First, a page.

Expert Tasks FG On Energy Mix, Economy


An energy expert, Engr. Obadial Ezenekwe has called for restructuring of energy supply to enhance diversification of Nigerian economy.
Ezenekwe who made the call in a paper he presented during the Nigerian Society of Engineers (NSE) monthly session held in Port Harcourt at the weekend stated that the current gap between the supply and demand in the energy sector which is estimated at 91,0000 megawatts had impacted negatively on the economic sector.
He stated that the sector reform which took place five years ago which was aimed at fixing the demand gap and to attract private investors to drive the economy had not made any significant impact as about 80 percent of the country’s population is not linked to the National Grid, adding that it is unfortunate that the level of progress in the six geographical zones is not attractive.
The expert further stated that the objective of the Economic Recovery and Growth Plan (EREP) of the Federal Government as it relates to the power sector includes improving energy efficiency diversification of energy mix through greater case of renewable energy and proposed an alternative source of energy to narrow the huge imbalance between supply and demand in the energy sector as such would enhance economic development.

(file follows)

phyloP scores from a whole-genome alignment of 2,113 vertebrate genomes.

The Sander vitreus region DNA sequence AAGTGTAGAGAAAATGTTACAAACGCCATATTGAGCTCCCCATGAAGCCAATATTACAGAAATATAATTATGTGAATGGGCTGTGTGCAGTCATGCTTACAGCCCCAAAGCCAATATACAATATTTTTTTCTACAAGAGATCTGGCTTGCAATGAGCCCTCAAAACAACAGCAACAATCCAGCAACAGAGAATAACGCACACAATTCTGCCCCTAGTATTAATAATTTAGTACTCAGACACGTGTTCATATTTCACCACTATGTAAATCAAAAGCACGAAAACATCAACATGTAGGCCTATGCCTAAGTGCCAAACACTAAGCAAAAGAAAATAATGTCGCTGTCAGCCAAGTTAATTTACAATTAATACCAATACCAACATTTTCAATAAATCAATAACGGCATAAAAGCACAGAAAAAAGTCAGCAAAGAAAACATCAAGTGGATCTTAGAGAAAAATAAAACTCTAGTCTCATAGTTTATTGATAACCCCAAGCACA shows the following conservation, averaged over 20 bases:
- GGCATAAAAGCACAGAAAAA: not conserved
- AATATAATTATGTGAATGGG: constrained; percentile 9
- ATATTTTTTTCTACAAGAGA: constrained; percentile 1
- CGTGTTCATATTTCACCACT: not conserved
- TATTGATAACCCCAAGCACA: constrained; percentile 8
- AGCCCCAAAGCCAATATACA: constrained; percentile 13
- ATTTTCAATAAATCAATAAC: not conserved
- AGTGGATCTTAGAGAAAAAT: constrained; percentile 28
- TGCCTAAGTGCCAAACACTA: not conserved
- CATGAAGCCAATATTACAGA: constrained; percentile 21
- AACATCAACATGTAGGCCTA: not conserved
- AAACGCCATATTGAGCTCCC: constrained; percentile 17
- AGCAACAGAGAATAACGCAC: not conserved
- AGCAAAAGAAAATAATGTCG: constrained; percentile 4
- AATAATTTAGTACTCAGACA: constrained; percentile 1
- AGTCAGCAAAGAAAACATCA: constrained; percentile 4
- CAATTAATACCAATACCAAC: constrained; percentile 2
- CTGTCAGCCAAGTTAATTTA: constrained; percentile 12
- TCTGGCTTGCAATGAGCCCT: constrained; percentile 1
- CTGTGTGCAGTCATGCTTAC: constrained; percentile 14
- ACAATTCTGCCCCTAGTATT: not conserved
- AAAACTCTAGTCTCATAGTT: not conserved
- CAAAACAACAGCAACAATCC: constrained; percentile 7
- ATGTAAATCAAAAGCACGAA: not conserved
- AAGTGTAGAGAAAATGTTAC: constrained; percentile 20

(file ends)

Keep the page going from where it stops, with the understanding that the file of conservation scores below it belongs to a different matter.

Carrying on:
According to him, the country is currently experiencing huge gaps between electricity demand and supply, stressing that this had impacted heavily on the business environment and even prevented foreign investors’ from participating in the de velopment of the country’s economy.
Ezenekwe noted that other areas affecting the sector include a cute liquidity problems, lack of investor-friendly fiscal and monetary policies like the tariff which is not cost effective, stressing that during the bidding, adequate considerations were not given to the operators of the business unit particularly in the area of technical and financial capabilities.
He lamented that 90 percent of the current management team were politically appointed and by extension major operational decisions along the value chain would be politically influenced and punctuated by ethnic considerations, pointing out that the problem in the power sector could only be solved by Nigerians.


Collins Barasineye